Don't Overwork Your Cat

Your cat will slowly begin to learn to fetch, and you can use the clicker to train him while slowly taking away treats. If your cat is disinterested in playing the game after a few tries or if he doesn't seem to be getting it once you've tried several times in a row, put the toy away and try again later. Don't force your cat to do it as he will become stressed and less likely to learn. Some cats just don't like to play fetch.

Fetch can be a great exercise for your cat and playing fetch will bring endless entertainment to you both.

Play Dead

Cat playing dead

Not many people know this, but you can train a cat to play dead. Word association is the name of the game with this trick.

Start Slow

While your cat is laying on the floor, gently place your hand on him and say "play dead." Try this several times before moving on to the next step.

Nudge

Call your cat to you with a treat, then gently nudge your cat to a laying position with a side roll as you say "play dead." At the same time, administer a click and a treat. The verbal cue is especially important for him to learn at this stage. Repeat this stage several times so that he learns that "play dead" means for him to flop down on the floor.

Remove Your Hand

Say "play dead" without touching your cat, and as he lays down, give him a click and a treat.

Remove Treats

After lots of practice, your cat will have learned the verbal cue "play dead," and as you say it, he will flop over on his back.

Playing dead will take a lot of practice to master, but once your cat gets it down, it's a funny trick that is sure to entertain anyone who visits with your kitty.

Jump Through a Hoop

Cat jumping through hoop

Yes, you can even teach your cat to jump through a hoop! This activity is the hardest on the list to tackle, but it's something that your cat can learn with lots of repetition.

Start With a Small Hoop

Vetstreet recommends using a child-sized hoop without any lights or sounds attached to it.

Get Cat Used to Hoop

Let your cat get used to the hoop laying on the ground as he sniffs it to check it out before attempting any tricks. Once he seems comfortable around the hoop, you can raise it up or attach it to its stand. Be sure to reward your cat with a treat any time it makes contact with the hoop.

Walk First

Once your cat has become accustomed to the hoop, slowly drag a toy with a string lure through the hoop as you hold the hoop on the floor. The idea is to get your cat to follow the toy as he walks through the hoop. Once he walks through, use a clicker and administer a treat.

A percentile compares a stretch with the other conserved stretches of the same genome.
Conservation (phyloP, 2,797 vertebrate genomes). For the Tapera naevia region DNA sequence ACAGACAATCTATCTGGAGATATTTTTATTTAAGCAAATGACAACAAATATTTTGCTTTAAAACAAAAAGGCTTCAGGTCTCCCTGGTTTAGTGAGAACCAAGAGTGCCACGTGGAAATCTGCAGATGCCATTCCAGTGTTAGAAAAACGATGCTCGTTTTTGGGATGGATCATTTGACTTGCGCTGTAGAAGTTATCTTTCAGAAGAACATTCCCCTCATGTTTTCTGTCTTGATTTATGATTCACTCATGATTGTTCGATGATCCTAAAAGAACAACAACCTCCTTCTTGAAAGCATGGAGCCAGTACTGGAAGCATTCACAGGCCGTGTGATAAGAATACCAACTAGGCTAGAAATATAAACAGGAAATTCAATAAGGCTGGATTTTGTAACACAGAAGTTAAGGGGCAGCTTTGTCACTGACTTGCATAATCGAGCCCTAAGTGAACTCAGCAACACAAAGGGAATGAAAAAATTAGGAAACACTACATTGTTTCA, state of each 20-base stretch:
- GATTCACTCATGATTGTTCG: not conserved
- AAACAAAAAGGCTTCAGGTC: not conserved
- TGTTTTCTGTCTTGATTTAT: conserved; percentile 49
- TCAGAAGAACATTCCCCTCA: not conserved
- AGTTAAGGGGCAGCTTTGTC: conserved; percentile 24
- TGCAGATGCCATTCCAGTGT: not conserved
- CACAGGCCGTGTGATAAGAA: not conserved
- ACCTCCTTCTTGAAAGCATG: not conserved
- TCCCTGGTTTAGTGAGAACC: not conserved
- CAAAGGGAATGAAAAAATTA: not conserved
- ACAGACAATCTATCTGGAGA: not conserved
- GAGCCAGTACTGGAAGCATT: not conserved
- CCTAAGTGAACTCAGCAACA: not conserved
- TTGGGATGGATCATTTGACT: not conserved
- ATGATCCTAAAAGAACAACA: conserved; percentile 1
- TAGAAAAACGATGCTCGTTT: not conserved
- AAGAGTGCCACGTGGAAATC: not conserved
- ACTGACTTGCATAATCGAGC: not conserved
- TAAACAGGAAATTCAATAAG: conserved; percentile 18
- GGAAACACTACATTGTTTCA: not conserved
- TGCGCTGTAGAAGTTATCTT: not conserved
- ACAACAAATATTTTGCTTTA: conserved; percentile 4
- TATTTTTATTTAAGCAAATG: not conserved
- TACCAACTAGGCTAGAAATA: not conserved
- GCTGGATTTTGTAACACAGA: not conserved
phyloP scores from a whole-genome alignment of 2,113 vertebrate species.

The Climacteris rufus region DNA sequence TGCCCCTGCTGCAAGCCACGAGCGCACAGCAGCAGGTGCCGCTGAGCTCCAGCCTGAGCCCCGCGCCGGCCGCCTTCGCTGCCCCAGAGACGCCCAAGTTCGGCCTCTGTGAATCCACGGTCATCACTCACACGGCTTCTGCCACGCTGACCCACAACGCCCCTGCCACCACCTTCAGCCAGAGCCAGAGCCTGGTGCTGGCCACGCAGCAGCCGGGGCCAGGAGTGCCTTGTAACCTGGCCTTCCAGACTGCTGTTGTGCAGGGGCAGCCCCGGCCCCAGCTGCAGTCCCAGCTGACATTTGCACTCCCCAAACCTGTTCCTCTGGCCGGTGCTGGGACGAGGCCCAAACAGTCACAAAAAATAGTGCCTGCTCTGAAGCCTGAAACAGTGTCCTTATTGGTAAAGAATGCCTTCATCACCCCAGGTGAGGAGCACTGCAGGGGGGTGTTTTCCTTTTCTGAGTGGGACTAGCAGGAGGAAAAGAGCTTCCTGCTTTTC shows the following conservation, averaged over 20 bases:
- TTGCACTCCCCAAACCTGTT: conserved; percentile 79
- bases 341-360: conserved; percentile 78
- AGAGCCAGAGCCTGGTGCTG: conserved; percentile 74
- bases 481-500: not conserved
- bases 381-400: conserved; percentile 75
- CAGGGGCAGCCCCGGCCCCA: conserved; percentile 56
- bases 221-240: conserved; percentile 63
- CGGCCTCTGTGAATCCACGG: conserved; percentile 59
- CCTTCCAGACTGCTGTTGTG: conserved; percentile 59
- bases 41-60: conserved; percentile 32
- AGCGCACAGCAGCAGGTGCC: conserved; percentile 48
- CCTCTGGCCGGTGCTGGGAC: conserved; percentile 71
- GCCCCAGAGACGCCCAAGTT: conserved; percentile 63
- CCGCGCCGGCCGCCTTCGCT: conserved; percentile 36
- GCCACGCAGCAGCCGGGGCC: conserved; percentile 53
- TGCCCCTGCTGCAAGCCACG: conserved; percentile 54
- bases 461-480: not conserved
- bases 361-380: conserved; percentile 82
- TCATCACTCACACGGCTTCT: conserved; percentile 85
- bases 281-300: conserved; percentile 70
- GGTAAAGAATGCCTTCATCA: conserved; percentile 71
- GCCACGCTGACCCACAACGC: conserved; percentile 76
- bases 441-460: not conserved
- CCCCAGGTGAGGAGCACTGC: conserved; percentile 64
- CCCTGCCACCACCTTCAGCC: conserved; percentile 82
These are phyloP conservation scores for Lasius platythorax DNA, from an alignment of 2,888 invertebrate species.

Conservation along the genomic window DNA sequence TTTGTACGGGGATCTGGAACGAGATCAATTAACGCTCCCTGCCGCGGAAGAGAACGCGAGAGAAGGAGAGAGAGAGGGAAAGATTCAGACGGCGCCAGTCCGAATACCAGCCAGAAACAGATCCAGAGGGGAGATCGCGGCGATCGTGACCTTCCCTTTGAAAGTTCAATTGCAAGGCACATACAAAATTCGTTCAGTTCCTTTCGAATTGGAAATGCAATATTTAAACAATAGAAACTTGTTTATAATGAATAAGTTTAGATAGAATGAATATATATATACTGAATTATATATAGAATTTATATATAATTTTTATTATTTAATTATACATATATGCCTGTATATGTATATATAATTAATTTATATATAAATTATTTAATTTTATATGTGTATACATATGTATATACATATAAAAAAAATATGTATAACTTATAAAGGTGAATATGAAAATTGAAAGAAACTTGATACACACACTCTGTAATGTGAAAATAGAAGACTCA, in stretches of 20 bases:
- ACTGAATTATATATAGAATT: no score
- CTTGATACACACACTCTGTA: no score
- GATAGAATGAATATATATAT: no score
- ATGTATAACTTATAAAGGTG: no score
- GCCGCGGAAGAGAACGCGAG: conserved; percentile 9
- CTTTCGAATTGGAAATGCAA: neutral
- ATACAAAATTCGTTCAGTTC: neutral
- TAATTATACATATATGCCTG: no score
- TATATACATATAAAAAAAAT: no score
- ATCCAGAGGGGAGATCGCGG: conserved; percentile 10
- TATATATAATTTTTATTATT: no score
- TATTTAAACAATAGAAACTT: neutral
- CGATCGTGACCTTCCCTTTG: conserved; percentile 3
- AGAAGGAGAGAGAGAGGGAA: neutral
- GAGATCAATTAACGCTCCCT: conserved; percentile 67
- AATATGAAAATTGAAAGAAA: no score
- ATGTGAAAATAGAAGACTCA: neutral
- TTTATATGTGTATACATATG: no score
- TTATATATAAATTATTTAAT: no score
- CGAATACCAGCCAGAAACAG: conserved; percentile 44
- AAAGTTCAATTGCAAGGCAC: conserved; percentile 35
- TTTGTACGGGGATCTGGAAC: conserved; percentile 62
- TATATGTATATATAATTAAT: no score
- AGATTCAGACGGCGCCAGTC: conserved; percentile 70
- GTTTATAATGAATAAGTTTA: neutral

Remove the Lure

Use treats to guide your cat through the hoop by letting him smell the treat first, then clicking and giving him a treat once he's walked through the hoop.

Raise the Hoop

Each time you guide your cat through the hoop, raise it slightly so that he gradually has to step a little higher each time to get over it, progressing to a hop. Don't administer a treat if he walks under the hoop; start over to try it again. If he seems disinterested, put the hoop away and try again another day.

Use Word Association

Choose a word such as "hoop" or "jump" that you use every time he goes through the hoop. Your cat will eventually learn to associate the word with the activity. Once your cat has mastered jumping through the hoop with your guidance, you can say the word, then offer a click and a treat once he has jumped through without your guidance. With tons of practice, you can eventually remove the treat and just say "hoop" or "jump" to get your cat to jump through.

This trick is very difficult and will likely take several weeks for your cat to master. Stop practicing if your cat seems upset or disinterested with the trick. Speak to your veterinarian before teaching your cat this trick to make sure that he is in good enough health to jump through hoops.

Training Your Cat

Playtime with your cat is a crucial part of his brain's development and learning new activities can even make your cat feel more confident. Teaching your cat new tricks will allow him to work his brain in new ways while providing a fun and safe activity that you can enjoy together.

What Can You Train a Cat to Do?